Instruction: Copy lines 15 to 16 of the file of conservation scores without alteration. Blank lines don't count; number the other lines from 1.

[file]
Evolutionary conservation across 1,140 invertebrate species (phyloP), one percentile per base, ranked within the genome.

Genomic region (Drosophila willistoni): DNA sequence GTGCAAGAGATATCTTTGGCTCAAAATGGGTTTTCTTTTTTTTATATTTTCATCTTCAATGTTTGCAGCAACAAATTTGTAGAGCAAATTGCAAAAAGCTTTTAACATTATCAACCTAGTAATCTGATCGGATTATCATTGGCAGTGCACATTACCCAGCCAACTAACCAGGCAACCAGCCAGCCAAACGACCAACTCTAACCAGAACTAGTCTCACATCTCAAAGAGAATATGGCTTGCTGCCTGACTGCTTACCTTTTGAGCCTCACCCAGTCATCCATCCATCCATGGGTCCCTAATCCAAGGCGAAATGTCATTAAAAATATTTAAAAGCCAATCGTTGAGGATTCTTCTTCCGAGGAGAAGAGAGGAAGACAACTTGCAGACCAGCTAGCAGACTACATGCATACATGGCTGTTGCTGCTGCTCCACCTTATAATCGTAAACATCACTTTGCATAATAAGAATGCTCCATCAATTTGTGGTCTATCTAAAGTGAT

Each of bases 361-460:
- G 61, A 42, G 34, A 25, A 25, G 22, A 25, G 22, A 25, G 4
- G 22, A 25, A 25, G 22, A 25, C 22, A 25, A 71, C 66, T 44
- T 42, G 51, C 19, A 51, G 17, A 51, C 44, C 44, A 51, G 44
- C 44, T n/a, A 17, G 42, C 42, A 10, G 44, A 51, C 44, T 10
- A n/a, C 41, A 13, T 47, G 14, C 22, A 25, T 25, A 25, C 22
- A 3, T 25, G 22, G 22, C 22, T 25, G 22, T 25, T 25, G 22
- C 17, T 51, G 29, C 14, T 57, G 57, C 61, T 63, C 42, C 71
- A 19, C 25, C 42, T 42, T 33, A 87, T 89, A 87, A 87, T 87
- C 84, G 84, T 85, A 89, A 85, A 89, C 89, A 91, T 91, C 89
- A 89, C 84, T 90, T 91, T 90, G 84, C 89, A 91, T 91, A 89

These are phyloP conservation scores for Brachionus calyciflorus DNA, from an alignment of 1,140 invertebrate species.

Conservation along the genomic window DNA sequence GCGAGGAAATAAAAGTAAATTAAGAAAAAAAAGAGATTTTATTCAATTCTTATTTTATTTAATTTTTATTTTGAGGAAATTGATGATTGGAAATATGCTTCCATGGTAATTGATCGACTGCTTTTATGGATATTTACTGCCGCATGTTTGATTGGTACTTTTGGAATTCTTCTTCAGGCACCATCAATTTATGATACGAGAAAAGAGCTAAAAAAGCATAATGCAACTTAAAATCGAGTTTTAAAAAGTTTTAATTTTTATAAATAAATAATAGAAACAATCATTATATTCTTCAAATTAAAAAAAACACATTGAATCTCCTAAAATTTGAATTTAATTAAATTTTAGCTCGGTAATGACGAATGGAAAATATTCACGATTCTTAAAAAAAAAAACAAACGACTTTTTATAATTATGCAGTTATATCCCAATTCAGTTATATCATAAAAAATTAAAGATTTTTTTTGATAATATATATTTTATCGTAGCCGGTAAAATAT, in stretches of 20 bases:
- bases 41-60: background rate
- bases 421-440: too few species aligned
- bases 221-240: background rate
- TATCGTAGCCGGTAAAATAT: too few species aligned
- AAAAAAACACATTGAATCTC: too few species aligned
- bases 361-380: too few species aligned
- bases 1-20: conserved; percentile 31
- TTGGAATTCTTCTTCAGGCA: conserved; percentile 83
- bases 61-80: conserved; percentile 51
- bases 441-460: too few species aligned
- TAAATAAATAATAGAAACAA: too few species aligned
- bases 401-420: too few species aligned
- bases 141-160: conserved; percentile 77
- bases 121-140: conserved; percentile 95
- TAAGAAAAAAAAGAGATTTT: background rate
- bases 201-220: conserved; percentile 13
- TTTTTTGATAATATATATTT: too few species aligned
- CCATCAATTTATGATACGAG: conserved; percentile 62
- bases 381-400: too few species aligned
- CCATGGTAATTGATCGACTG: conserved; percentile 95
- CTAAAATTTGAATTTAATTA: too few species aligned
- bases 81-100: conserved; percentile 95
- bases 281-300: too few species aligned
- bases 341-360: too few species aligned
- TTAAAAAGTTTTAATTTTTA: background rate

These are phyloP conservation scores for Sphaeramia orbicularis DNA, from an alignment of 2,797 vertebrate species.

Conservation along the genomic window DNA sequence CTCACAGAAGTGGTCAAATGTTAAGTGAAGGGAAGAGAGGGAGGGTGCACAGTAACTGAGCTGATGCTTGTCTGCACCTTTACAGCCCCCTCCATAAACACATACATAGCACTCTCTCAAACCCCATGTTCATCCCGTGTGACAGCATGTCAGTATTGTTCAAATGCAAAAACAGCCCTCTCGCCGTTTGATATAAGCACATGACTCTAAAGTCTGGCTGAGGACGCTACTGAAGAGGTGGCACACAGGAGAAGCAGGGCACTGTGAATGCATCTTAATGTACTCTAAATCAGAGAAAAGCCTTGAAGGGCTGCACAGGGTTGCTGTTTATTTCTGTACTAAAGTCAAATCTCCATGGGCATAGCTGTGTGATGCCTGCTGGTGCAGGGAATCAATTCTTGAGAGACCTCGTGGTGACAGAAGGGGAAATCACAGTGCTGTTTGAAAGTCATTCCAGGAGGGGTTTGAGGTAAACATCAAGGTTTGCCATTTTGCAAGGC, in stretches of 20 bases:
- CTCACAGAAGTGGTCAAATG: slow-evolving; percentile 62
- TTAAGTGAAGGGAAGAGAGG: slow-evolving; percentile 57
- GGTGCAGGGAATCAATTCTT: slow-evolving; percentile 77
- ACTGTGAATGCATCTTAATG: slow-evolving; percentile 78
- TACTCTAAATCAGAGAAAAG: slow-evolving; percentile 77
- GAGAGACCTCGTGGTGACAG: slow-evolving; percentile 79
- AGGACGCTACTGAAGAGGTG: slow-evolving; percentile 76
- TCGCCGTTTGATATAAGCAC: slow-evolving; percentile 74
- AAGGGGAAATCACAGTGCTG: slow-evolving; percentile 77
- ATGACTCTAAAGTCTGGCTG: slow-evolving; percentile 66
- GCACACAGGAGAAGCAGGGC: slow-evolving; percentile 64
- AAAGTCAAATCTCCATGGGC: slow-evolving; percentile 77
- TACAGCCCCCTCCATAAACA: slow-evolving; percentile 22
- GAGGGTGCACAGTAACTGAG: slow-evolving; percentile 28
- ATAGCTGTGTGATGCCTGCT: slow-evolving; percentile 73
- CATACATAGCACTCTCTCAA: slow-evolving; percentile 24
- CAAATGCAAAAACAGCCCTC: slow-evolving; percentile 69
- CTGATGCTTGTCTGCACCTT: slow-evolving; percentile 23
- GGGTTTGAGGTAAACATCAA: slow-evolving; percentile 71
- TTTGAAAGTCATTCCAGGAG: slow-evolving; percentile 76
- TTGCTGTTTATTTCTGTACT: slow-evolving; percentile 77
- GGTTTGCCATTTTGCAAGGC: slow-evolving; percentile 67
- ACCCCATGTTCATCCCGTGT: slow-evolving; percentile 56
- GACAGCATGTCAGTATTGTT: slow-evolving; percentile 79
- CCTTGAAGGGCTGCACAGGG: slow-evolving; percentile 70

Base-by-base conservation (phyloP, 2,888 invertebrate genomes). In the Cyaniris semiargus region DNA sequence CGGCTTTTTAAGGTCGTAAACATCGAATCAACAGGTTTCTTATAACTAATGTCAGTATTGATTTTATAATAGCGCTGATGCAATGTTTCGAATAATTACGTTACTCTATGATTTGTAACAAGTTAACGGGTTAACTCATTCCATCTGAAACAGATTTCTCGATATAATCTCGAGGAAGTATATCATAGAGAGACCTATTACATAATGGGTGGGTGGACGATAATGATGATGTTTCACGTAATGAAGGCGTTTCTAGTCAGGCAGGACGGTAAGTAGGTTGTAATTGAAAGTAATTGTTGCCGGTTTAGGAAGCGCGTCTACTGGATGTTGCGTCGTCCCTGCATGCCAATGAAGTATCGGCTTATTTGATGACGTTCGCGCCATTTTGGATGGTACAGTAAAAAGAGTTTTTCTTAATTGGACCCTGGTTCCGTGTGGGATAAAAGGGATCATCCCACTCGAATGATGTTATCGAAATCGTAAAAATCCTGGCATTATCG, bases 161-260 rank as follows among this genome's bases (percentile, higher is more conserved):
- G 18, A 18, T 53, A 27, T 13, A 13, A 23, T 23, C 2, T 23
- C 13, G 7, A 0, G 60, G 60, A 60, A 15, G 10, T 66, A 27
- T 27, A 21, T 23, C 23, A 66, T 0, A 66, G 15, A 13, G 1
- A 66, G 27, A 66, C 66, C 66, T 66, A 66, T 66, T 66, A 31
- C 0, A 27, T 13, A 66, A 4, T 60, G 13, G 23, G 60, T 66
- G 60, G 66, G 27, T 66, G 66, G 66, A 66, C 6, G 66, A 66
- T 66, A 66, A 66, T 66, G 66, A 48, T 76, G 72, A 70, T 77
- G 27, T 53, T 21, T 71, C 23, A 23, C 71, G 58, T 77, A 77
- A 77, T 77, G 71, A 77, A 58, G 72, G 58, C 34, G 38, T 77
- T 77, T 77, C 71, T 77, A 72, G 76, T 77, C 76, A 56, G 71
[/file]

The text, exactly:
Conservation along the genomic window DNA sequence GCGAGGAAATAAAAGTAAATTAAGAAAAAAAAGAGATTTTATTCAATTCTTATTTTATTTAATTTTTATTTTGAGGAAATTGATGATTGGAAATATGCTTCCATGGTAATTGATCGACTGCTTTTATGGATATTTACTGCCGCATGTTTGATTGGTACTTTTGGAATTCTTCTTCAGGCACCATCAATTTATGATACGAGAAAAGAGCTAAAAAAGCATAATGCAACTTAAAATCGAGTTTTAAAAAGTTTTAATTTTTATAAATAAATAATAGAAACAATCATTATATTCTTCAAATTAAAAAAAACACATTGAATCTCCTAAAATTTGAATTTAATTAAATTTTAGCTCGGTAATGACGAATGGAAAATATTCACGATTCTTAAAAAAAAAAACAAACGACTTTTTATAATTATGCAGTTATATCCCAATTCAGTTATATCATAAAAAATTAAAGATTTTTTTTGATAATATATATTTTATCGTAGCCGGTAAAATAT, in stretches of 20 bases:
- bases 41-60: background rate